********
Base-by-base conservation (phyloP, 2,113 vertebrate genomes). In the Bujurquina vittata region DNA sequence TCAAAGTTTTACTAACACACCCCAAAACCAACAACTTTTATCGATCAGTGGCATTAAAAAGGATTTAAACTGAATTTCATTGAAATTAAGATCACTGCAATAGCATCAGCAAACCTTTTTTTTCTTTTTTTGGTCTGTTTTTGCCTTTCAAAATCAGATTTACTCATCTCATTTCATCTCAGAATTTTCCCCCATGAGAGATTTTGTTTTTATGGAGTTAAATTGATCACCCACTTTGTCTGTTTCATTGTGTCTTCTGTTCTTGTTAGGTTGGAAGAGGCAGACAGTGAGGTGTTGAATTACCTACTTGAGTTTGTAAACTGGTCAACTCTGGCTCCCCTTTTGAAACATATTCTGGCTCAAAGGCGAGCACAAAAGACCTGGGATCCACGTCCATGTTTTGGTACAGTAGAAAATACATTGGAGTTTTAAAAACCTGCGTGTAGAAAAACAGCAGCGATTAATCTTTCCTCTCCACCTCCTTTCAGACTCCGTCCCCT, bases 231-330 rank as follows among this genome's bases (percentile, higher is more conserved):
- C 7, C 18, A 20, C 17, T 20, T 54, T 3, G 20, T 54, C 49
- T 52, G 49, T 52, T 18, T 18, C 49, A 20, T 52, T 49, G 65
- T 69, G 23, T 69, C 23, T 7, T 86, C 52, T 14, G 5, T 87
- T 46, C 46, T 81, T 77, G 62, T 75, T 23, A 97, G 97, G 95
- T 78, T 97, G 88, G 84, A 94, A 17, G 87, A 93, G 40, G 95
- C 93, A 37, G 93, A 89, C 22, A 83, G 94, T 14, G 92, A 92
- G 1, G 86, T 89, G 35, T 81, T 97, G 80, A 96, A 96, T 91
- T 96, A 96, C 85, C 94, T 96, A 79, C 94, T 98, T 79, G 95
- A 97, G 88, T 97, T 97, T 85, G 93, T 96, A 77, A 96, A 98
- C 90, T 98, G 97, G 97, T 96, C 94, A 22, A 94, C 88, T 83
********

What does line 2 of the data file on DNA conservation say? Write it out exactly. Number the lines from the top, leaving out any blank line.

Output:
- C 7, C 18, A 20, C 17, T 20, T 54, T 3, G 20, T 54, C 49